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(Bloomberg) -- Next week, the horological community will convene in Basel, Switzerland, for Baselworld—perpetually the most important event on the global watch-fair calendar. Some of the timepieces making debuts are closely guarded secrets, and this can be the case even when the secret in question concerns a very minor tweak to a highly familiar watch.
Don’t get us wrong: We like subtle updates and spiffy modernizations; it’s not always necessary to reinvent the balance wheel. But nothing whets our appetite for Basel so much as examining eccentric visions and virtuosic innovations. Ergo, the preview below goes heavy on high complications and the razzle-dazzle of tourbillons. As far as what's on the wrist, these watchmakers understand the importance of a strong first impression.
Arnold & Son Tourbillon Chronometer No. 36
This 46-millimeter showpiece commemorates a breakthrough pocket watch design by brand founder John Arnold, the 18th century watchmaker rivaled only by Abraham-Louis Breguet as inventor of the modern mechanical watch. The dial-side, one-minute tourbillon, held by a mirror-polished top bridge, is also visible from the back. We're partial to the version with the 18-karat rose-gold case, but its stainless-steel sister is not too shabby.
Fabergé Visionnaire Chronograph
The jewelry company notes that the inspiration for this timepiece is the "Constellation Egg"—the last such piece that Peter Carl Fabergé ever designed, its completion interrupted by the Russian Revolution. (There's a nearly imperceptible laser-etching of that ovoid on its sapphire case back.) One hundred years later, the revolutionary movement we'd prefer to consider is the one powering this watch, developed by the Geneva workshop Agenhor, with its streamlined chronograph reset function.
Hermès Cape Cod Shadow
A fresh take on a model that debuted as an instant classic in 1991, this version of the Cape Cod is far more suitable for a night in the city than for a day at the beaches of its namesake peninsula. The brushed-steel case, the matte-black dial, the black calfskin with its red-burnished edges—these combine to tell the time in timeless style.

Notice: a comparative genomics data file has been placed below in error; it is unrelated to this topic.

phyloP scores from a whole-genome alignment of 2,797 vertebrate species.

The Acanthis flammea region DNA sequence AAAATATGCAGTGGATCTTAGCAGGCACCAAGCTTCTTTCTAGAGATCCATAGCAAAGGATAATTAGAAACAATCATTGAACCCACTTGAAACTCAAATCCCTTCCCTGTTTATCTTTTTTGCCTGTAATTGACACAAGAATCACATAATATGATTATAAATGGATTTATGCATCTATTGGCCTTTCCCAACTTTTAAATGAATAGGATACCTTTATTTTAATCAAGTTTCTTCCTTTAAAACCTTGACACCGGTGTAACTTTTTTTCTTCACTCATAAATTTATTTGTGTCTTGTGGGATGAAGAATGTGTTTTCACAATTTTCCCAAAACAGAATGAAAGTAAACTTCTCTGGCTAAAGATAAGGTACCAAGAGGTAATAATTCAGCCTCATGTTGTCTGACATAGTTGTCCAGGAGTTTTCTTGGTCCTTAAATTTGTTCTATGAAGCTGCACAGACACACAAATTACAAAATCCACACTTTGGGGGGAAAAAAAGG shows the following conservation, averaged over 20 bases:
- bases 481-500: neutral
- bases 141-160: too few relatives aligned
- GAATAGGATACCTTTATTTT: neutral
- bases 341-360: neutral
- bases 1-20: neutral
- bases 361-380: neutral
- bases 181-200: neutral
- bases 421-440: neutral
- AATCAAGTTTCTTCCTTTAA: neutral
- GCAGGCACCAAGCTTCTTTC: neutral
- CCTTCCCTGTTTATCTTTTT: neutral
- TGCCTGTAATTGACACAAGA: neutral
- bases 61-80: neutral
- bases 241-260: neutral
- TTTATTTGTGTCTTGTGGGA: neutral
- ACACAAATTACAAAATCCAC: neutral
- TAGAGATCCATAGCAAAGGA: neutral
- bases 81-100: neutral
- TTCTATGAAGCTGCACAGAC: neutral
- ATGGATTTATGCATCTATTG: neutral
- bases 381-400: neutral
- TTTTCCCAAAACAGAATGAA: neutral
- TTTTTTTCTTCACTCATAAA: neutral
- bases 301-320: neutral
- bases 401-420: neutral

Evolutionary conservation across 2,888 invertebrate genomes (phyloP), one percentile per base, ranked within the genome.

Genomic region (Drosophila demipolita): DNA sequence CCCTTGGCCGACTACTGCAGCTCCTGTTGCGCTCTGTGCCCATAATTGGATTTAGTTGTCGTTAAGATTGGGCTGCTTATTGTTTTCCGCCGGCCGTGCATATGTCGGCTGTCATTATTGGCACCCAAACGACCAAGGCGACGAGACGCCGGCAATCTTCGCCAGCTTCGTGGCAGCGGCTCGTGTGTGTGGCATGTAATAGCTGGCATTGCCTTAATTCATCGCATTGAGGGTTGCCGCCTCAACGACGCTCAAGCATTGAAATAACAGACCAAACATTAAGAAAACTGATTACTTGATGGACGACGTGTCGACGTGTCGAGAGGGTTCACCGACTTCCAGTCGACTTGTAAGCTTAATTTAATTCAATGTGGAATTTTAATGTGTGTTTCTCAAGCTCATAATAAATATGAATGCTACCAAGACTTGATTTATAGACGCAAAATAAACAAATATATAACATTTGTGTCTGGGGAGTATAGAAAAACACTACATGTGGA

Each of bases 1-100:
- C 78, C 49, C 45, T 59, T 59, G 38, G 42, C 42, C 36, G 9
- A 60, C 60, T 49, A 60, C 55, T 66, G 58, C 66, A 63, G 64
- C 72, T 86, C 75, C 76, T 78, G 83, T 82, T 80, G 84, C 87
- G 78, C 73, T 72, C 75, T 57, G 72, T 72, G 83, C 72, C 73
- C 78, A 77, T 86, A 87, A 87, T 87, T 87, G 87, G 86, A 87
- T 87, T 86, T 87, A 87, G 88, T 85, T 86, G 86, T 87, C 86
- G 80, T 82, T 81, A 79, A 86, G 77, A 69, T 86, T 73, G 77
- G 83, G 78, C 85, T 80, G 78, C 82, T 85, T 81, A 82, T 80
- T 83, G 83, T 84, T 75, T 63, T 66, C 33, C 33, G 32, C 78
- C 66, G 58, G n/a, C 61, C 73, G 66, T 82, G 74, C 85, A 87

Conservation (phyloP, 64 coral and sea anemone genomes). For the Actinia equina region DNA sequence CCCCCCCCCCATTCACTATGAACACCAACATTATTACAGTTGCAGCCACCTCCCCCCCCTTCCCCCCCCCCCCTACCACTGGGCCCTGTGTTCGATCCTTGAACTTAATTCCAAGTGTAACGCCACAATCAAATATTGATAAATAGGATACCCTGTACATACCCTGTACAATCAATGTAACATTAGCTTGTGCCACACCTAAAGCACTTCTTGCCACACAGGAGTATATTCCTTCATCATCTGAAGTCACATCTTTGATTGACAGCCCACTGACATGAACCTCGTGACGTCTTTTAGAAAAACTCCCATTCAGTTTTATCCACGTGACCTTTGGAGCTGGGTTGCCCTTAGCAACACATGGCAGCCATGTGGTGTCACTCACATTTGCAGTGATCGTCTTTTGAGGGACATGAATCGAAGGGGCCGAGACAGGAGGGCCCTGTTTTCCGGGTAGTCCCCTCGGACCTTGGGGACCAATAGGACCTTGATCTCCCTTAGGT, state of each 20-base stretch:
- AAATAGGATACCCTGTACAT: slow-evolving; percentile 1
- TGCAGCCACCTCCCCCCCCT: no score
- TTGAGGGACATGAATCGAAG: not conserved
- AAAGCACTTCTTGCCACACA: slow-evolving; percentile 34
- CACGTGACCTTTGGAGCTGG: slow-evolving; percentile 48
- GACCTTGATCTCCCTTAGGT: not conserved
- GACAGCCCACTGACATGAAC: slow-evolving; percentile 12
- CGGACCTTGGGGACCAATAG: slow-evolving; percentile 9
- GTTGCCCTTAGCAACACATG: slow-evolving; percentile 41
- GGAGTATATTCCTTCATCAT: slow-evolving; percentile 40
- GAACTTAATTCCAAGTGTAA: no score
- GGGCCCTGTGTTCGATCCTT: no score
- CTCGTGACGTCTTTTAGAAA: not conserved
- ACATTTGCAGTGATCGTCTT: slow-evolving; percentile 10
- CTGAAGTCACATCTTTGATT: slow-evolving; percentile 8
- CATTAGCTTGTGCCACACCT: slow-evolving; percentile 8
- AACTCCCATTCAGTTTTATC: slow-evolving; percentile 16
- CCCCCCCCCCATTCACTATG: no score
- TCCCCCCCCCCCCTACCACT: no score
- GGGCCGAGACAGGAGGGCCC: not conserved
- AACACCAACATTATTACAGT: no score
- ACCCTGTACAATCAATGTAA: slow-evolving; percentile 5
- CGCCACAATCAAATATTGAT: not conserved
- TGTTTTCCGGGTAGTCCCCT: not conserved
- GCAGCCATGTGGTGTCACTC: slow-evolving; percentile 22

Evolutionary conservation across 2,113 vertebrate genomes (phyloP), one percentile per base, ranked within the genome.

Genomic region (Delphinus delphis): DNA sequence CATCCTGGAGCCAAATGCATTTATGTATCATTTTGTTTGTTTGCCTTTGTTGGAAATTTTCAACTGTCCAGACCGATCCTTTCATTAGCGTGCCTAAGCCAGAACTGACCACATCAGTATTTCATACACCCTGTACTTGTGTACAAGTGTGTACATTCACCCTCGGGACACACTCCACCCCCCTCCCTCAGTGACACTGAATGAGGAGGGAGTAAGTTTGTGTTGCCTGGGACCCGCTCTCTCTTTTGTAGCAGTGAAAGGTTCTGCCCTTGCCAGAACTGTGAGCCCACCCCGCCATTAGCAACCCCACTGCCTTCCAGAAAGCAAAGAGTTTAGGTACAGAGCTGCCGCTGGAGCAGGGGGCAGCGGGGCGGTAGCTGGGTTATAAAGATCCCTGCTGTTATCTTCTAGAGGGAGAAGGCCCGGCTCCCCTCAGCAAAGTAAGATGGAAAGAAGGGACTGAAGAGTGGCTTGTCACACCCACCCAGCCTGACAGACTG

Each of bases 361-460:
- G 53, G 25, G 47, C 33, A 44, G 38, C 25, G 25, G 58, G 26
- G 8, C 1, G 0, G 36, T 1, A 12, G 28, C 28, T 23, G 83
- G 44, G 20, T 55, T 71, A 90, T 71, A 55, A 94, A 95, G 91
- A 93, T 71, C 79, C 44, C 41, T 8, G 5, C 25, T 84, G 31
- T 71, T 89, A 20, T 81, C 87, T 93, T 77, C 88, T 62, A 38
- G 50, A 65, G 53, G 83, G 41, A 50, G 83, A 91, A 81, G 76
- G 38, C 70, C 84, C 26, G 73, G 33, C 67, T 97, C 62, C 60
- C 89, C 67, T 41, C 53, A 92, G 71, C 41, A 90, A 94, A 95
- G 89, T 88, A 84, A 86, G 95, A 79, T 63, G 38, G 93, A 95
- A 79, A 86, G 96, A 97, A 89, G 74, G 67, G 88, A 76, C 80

Breguet Tradition Dame 7038
With 68 brilliant-cut diamonds on its bezel and a watch-movement jewel bedecking its crown, this women’s watch saucily walks the line between high jewelry and haute horlogerie. The offset dial is made of natural white mother of pearl; the signature open-tipped Breguet hands consist of rose gold.
Graham Geo. Graham Orrery Tourbillon
Grandly celestial in its gestures, this is a 48-millimeter stunner from an independent brand with a long history, a fun sense of astronomy, and a minuscule client base. Graham produced an earlier version of this watch in a limited edition of 20. This new one, with its beautiful, blue-lacquered dial, includes one scale to indicate the year and a second to show the reigning zodiac sign. With rotating gems and rare metals, it depicts the orbital patterns of earth, the moon, and Mars.
Seiko Presage Automatic Chronograph
Following last year’s limited-edition release of two Presage models, Seiko rolls into Basel with four non-limited models. All boast enamel dials with designs based on the company’s first wristwatch (1913’s Laurel) and made by master craftsman Mitsuru Yokozawa. Our favorite is this stainless-steel, crocodile-strapped, 42-millimeter chronograph—elegant and energetic in equal measure.
Angelus U22 Tourbillon
This model—like the U21, another new execution of the house’s skeleton tourbillon movement—is made with a carbon-fiber main plate that gives it the illusion of being part of the case and gives you the pleasure of gazing upon an architectural marvel. The structure of the movement, created for maximal three-dimensionality, is all the more impressive, considering that the watches weighs in at 54 grams—about the mass of 11 nickels.
To contact the author of this story: Troy Patterson in New York at firstname.lastname@example.org.
To contact the editor responsible for this story: Chris Rovzar at email@example.com.
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